In his previous collection of original essays, Calypso (2018), the author was unusually downbeat, fixated on aging and the deaths of his mother and sister. There’s bad news in this book, too—most notably, the death of his problematic and seemingly indestructible father at 96—but Sedaris generally carries himself more lightly. On a trip to a gun range, he’s puzzled by boxer shorts with a holster feature, which he wishes were called “gunderpants.” He plays along with nursing-home staffers who, hearing a funnyman named David is on the premises, think he’s Dave Chappelle. He’s bemused by his sister Amy’s landing a new apartment to escape her territorial pet rabbit. On tour, he collects sheaves of off-color jokes and tales of sexual self-gratification gone wrong. His relationship with his partner, Hugh, remains contentious, but it’s mellowing. (“After thirty years, sleeping is the new having sex.”) Even more serious stuff rolls off him. Of Covid-19, he writes that “more than eight hundred thousand people have died to date, and I didn’t get to choose a one of them.” The author’s support of Black Lives Matter is tempered by his interest in the earnest conscientiousness of organizers ensuring everyone is fed and hydrated. (He refers to one such person as a “snacktivist.”) Such impolitic material, though, puts serious essays in sharper, more powerful relief. He recalls fending off the flirtations of a 12-year-old boy in France, frustrated by the language barrier and other factors that kept him from supporting a young gay man. His father’s death unlocks a crushing piece about dad’s inappropriate, sexualizing treatment of his children. For years—chronicled in many books—Sedaris labored to elude his father’s criticism. Even in death, though, it proves hard to escape or laugh off.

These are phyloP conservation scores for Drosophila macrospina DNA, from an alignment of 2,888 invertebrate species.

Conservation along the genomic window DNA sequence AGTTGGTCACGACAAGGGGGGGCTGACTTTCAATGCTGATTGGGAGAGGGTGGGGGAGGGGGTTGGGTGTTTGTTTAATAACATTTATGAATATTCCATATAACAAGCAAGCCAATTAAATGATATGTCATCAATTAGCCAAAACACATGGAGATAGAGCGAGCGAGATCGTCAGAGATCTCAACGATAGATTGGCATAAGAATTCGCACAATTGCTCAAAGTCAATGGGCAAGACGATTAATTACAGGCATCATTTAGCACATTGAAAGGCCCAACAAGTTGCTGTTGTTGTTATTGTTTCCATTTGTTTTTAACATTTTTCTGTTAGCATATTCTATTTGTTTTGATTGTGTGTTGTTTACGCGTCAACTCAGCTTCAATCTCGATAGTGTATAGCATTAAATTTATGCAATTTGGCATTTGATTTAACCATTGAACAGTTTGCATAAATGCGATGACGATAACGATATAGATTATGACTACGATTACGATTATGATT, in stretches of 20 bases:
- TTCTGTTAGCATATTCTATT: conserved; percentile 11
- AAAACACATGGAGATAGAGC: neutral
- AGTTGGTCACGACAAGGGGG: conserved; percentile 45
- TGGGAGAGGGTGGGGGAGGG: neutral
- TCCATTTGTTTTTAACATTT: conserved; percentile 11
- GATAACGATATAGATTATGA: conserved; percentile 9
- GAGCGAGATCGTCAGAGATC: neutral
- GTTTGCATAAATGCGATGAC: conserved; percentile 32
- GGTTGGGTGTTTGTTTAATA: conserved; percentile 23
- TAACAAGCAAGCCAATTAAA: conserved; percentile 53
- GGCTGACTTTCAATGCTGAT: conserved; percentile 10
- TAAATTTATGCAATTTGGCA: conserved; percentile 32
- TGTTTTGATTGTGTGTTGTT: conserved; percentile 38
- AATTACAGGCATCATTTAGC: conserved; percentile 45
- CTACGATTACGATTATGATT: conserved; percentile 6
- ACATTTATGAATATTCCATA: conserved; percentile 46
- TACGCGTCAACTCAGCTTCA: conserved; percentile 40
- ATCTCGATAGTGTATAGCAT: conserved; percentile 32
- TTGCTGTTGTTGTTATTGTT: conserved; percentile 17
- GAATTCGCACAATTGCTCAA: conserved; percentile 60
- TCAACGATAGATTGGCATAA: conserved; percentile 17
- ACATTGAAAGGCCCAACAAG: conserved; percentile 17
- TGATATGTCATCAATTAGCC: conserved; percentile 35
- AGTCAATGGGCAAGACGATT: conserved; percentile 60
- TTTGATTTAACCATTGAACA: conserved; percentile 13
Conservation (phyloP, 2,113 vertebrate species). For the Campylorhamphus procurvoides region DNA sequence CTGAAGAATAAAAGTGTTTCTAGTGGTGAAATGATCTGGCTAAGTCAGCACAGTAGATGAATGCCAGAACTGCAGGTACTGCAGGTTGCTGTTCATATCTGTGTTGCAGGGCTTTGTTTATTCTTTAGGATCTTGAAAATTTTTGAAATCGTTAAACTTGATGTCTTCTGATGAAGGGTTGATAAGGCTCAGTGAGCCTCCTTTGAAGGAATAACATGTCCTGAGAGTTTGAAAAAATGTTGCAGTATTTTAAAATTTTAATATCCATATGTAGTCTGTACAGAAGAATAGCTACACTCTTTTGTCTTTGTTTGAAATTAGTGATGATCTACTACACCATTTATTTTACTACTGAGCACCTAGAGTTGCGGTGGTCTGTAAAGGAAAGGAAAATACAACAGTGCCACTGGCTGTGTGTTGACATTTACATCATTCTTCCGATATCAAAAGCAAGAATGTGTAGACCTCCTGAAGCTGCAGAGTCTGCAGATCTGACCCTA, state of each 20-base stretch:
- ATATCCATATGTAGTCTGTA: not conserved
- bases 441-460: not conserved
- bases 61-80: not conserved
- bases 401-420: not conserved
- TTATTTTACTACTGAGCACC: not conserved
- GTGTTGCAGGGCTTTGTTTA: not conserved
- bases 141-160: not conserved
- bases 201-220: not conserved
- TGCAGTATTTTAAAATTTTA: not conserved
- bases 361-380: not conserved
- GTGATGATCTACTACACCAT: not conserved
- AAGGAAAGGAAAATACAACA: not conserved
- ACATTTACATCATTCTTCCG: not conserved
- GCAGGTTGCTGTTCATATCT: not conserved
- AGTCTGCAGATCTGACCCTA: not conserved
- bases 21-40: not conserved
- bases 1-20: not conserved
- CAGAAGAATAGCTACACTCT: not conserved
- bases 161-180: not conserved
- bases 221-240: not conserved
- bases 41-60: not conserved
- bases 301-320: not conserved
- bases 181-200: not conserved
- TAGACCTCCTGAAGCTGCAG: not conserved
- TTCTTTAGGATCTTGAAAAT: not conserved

A sweet-and-sour set of pieces on loss, absurdity, and places they intersect.

Pub Date: May 31, 2022

ISBN: 978-0-316-39245-7

Page Count: 272

Publisher: Little, Brown

Review Posted Online: March 11, 2022

Kirkus Reviews Issue: April 1, 2022

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If the authors are serious, this is a silly, distasteful book. If they are not, it’s a brilliant satire.


The authors have created a sort of anti-Book of Virtues in this encyclopedic compendium of the ways and means of power.

Everyone wants power and everyone is in a constant duplicitous game to gain more power at the expense of others, according to Greene, a screenwriter and former editor at Esquire (Elffers, a book packager, designed the volume, with its attractive marginalia). We live today as courtiers once did in royal courts: we must appear civil while attempting to crush all those around us. This power game can be played well or poorly, and in these 48 laws culled from the history and wisdom of the world’s greatest power players are the rules that must be followed to win. These laws boil down to being as ruthless, selfish, manipulative, and deceitful as possible. Each law, however, gets its own chapter: “Conceal Your Intentions,” “Always Say Less Than Necessary,” “Pose as a Friend, Work as a Spy,” and so on. Each chapter is conveniently broken down into sections on what happened to those who transgressed or observed the particular law, the key elements in this law, and ways to defensively reverse this law when it’s used against you. Quotations in the margins amplify the lesson being taught. While compelling in the way an auto accident might be, the book is simply nonsense. Rules often contradict each other. We are told, for instance, to “be conspicuous at all cost,” then told to “behave like others.” More seriously, Greene never really defines “power,” and he merely asserts, rather than offers evidence for, the Hobbesian world of all against all in which he insists we live. The world may be like this at times, but often it isn’t. To ask why this is so would be a far more useful project.

If the authors are serious, this is a silly, distasteful book. If they are not, it’s a brilliant satire.

Pub Date: Sept. 1, 1998

ISBN: 0-670-88146-5

Page Count: 430

Publisher: Viking

Review Posted Online: May 20, 2010

Kirkus Reviews Issue: July 15, 1998